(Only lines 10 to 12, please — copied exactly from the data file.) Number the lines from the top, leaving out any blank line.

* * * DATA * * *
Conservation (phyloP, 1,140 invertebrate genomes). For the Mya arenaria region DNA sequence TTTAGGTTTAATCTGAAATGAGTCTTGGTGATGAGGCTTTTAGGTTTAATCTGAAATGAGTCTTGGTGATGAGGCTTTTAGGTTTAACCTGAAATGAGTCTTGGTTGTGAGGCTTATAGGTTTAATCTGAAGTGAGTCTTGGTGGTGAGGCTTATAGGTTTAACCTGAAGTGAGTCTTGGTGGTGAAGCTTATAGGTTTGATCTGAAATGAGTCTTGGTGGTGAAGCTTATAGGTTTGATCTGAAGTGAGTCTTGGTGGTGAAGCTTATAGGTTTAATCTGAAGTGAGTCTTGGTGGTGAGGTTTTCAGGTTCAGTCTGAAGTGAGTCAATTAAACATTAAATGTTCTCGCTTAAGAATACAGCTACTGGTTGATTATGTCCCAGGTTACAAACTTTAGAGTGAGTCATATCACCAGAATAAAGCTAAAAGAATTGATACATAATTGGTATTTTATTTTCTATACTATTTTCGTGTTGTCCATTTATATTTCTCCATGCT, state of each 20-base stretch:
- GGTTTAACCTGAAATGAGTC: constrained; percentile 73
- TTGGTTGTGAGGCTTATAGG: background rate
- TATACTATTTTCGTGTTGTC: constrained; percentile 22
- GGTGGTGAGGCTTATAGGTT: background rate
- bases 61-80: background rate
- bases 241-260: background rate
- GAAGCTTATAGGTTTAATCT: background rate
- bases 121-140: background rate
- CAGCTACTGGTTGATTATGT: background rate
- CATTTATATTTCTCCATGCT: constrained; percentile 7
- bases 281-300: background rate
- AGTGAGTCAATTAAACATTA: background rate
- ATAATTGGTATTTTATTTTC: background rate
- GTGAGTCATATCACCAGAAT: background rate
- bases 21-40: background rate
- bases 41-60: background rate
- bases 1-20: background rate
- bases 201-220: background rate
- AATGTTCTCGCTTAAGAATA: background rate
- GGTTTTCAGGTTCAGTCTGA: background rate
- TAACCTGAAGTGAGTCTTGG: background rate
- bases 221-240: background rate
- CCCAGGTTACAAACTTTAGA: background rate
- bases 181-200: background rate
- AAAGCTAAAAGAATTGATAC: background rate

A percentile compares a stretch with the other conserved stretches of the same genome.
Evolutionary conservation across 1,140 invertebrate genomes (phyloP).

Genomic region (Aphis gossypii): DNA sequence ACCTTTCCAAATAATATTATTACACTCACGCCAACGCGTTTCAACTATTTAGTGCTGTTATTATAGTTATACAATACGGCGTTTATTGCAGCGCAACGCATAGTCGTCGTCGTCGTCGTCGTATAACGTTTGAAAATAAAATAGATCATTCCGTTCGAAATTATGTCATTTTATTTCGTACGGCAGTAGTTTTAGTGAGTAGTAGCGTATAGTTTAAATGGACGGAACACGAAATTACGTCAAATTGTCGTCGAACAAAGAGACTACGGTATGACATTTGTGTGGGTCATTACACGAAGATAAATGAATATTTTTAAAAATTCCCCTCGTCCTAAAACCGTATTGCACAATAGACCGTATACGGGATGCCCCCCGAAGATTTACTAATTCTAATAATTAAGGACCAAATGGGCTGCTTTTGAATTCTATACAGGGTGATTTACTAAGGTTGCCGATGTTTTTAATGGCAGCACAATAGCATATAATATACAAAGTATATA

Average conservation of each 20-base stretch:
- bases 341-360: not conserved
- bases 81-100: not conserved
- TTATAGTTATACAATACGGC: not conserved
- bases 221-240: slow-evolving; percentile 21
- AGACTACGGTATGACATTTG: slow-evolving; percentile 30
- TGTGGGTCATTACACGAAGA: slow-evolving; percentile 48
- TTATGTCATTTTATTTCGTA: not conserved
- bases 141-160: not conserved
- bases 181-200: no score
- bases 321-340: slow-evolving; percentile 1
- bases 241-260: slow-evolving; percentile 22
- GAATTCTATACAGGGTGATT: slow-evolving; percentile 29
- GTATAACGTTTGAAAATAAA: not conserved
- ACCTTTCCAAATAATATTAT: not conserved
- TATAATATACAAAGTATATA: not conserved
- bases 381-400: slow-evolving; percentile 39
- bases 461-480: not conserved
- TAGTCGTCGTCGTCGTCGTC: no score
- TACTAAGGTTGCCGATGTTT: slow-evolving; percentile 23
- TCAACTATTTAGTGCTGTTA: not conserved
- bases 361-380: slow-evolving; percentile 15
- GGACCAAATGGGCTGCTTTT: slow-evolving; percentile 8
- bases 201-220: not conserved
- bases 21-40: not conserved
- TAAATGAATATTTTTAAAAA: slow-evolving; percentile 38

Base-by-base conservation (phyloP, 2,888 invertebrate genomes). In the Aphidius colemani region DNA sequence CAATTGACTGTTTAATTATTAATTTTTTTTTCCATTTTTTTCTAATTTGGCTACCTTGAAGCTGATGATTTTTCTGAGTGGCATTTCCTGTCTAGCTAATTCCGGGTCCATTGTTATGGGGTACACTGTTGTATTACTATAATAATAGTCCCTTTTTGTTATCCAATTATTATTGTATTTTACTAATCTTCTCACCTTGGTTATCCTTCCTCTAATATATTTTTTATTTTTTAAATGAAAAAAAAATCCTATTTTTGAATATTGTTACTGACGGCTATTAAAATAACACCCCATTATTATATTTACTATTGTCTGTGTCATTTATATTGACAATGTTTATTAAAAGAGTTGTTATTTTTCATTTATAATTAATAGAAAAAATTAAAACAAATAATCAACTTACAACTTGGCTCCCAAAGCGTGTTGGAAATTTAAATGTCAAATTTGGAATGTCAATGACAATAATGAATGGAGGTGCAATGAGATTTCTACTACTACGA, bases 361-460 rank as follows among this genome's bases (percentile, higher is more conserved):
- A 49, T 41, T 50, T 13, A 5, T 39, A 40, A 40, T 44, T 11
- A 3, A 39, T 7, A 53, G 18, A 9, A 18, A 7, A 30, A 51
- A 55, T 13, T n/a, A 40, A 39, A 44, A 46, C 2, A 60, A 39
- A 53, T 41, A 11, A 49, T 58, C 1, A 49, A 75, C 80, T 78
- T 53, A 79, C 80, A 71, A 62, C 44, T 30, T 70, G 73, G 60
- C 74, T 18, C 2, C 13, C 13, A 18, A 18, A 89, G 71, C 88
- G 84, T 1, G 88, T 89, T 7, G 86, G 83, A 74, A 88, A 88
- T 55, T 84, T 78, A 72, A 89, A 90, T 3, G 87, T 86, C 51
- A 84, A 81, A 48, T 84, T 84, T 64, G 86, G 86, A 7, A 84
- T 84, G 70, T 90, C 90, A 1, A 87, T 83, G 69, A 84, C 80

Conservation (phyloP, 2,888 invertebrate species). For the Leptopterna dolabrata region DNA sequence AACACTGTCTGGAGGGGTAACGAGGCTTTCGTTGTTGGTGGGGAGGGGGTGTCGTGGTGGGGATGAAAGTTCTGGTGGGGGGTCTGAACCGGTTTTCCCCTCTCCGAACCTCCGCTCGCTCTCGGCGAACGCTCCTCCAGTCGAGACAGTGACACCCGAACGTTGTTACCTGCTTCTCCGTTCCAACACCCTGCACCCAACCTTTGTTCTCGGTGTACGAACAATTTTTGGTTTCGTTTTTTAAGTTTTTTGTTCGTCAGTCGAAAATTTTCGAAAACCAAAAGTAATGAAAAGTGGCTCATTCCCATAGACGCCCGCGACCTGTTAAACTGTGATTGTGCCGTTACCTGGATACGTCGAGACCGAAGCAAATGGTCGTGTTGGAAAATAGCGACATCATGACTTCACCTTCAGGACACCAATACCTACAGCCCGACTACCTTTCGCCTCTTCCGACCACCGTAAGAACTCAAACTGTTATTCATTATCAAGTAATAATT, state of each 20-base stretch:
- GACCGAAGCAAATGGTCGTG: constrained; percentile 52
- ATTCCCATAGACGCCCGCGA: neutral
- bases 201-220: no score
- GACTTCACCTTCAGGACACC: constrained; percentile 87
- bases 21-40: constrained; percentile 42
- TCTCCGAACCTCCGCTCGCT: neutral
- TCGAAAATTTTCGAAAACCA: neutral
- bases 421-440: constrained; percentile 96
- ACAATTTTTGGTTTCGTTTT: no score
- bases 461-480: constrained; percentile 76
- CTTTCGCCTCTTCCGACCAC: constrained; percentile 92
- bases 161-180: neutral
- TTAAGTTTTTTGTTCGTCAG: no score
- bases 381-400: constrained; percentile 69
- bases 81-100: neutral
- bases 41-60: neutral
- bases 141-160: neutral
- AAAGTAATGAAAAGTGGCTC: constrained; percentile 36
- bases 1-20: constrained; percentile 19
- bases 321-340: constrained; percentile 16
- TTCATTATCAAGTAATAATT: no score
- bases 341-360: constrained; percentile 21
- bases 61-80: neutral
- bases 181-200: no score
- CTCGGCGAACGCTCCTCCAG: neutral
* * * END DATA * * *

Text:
- CAGCTACTGGTTGATTATGT: background rate
- CATTTATATTTCTCCATGCT: constrained; percentile 7
- bases 281-300: background rate